During the twentieth century, the role of the central bank grew to include influencing or managing various macroeconomic policy variables, including measures of inflation, unemployment, and the international balance of payments. In the course of enacting such policy, central banks have from time to time attempted to manage interest rates, reserve requirements, and various measures of the money supply and monetary base.

Money creation process

There are two types of money in a fractional-reserve banking system operating with a central bank:

Central bank money: money created or adopted by the central bank regardless of its form – precious metals, commodity certificates, banknotes, coins, electronic money loaned to commercial banks, or anything else the central bank chooses as its form of money.

Commercial bank money: demand deposits in the commercial banking system; sometimes referred to as "chequebook money"

Fractional-reserve-banking-infographic-HORIZONTALWhen a deposit of central bank money is made at a commercial bank, the central bank money is removed from circulation and added to the commercial banks' reserves (it is no longer counted as part of M1 money supply). Simultaneously, an equal amount of new commercial bank money is created in the form of bank deposits. When a loan is made by the commercial bank (which keeps only a fraction of the central bank money as reserves), using the central bank money from the commercial bank's reserves, the M1 money supply expands by the size of the loan. This process is called "deposit multiplication".



Creation of deposit liabilities through the lending process

The proceeds of most bank loans are not in the form of currency. Banks typically make loans by accepting promissory notes in exchange for credits they make to the borrowers' deposit accounts (Just digits in a computer). Deposits created in this way are sometimes called derivative deposits and are part of the process of creation of money by commercial banks. Issuing loan proceeds in the form of paper currency and current coins is considered to be a weakness in internal control.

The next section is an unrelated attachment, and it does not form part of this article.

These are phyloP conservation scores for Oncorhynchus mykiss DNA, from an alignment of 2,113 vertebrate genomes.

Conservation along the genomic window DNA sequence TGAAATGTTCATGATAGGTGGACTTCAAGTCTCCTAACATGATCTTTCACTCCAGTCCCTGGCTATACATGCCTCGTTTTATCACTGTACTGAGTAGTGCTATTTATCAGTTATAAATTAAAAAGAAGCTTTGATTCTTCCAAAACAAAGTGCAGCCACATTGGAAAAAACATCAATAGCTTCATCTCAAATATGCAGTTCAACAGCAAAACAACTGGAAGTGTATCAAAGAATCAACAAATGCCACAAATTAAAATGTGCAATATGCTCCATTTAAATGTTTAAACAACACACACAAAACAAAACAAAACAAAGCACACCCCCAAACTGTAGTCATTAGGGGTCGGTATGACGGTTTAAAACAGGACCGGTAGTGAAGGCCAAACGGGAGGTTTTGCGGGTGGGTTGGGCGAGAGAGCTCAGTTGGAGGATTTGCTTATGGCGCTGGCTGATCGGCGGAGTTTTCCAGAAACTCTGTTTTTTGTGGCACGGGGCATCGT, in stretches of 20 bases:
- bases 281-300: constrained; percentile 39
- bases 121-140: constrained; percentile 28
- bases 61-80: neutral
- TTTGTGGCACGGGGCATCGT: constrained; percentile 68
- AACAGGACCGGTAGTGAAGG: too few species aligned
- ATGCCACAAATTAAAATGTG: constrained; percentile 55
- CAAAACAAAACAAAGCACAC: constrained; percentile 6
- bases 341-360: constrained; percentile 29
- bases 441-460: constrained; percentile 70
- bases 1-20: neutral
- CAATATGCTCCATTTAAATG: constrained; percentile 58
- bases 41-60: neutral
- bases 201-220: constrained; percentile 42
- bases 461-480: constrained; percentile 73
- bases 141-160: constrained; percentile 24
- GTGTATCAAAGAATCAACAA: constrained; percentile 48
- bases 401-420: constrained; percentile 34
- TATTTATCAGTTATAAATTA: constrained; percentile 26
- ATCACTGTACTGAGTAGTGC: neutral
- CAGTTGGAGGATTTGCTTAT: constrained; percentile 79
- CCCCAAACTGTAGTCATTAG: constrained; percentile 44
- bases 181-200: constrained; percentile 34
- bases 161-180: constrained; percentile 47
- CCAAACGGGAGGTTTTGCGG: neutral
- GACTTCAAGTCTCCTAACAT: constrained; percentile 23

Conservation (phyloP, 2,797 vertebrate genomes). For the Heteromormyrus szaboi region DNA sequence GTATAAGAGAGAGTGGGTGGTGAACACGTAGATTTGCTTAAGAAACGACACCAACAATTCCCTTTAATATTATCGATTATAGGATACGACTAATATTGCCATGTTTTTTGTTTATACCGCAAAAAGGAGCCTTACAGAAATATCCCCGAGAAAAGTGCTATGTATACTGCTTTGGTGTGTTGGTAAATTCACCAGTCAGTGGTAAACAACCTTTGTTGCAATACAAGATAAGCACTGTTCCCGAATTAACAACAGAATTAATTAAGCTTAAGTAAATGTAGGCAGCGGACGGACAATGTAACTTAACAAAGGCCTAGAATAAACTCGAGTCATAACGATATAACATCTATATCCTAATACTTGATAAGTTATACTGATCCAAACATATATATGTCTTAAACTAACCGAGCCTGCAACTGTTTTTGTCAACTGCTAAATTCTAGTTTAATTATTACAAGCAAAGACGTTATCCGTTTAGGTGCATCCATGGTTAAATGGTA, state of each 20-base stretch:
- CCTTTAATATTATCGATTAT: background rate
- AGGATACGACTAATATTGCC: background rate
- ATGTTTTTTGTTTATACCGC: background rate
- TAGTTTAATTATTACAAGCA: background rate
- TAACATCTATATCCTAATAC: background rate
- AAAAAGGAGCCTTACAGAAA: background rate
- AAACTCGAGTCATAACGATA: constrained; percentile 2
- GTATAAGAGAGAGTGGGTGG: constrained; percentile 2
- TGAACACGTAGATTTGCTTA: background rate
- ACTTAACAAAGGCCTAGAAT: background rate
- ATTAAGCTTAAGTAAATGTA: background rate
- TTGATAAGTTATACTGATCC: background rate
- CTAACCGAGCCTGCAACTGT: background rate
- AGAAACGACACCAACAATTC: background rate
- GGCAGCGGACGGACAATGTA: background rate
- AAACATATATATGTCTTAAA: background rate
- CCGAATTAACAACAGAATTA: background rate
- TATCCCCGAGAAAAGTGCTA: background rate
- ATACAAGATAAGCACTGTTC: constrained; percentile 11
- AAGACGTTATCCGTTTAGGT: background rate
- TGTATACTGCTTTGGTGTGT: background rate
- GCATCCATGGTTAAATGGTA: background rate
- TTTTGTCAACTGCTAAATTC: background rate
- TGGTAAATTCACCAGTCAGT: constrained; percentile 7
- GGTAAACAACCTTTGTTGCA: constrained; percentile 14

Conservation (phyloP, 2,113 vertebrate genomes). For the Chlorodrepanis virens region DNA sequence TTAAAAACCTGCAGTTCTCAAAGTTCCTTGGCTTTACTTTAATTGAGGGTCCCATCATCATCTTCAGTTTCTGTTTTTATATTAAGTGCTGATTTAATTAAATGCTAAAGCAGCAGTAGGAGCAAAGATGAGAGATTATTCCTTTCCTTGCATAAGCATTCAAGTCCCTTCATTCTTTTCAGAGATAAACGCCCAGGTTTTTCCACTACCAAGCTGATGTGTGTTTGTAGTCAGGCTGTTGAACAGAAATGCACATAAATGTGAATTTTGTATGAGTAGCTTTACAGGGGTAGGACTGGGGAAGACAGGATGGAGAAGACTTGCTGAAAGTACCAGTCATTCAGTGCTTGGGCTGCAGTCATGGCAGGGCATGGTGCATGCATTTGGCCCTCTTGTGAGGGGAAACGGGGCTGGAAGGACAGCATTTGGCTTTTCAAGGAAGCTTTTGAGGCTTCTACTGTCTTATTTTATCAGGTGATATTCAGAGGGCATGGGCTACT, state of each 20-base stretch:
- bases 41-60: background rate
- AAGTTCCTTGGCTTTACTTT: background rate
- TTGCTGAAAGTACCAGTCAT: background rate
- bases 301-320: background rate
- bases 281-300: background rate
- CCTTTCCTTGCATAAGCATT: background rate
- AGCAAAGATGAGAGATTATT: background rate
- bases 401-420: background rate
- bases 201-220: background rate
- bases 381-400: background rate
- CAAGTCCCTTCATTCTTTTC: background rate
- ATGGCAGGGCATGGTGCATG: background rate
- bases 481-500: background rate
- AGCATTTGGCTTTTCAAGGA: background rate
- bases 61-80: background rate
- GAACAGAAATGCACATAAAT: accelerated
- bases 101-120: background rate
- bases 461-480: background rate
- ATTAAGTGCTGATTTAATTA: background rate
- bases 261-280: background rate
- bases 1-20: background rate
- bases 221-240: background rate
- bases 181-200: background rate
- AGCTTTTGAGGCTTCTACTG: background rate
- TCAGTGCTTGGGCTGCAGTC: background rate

Money multiplier

A mechanism used to calculate the maximum size of the money supply from any given quantity of base money and a given reserve ratio, is known as the "money multiplier". Rather than directly limiting the money supply however, central banks typically pursue an interest rate target to control bank issuance of credit. The central bank simply supplies whatever amount of base money is demanded by the economy at the prevailing level of interest rates.

So as you can easily see that the money system we have today is a system of debt which holds no true value. Commercial Banks are legally allowed to create money (credit) out of nothing and demand interest on that nothing that was originally given.

Below is a small documentary called Money as Debt, please take some time to watch this video - as it will explain everything that we have stated here about the creation of money and how it is based on fraudulent behaviour by the Bankers.

Old Money which was exchangeable for Gold & Silver

Below are just some examples of "Australian" notes that were pegged to Gold and Silver, this type of money was "real money" - money that had true value as apposed to our current system of Fiat Currency or Legal Tender.

first_1_pound_note_front_big first_5_pound_note_front_big first_10_pound_note_back_big first_10_pound_note_front_big first_50_pound_note_back_big first_50_pound_note_front_big

Money As Debt - What is Fractional Reserve Banking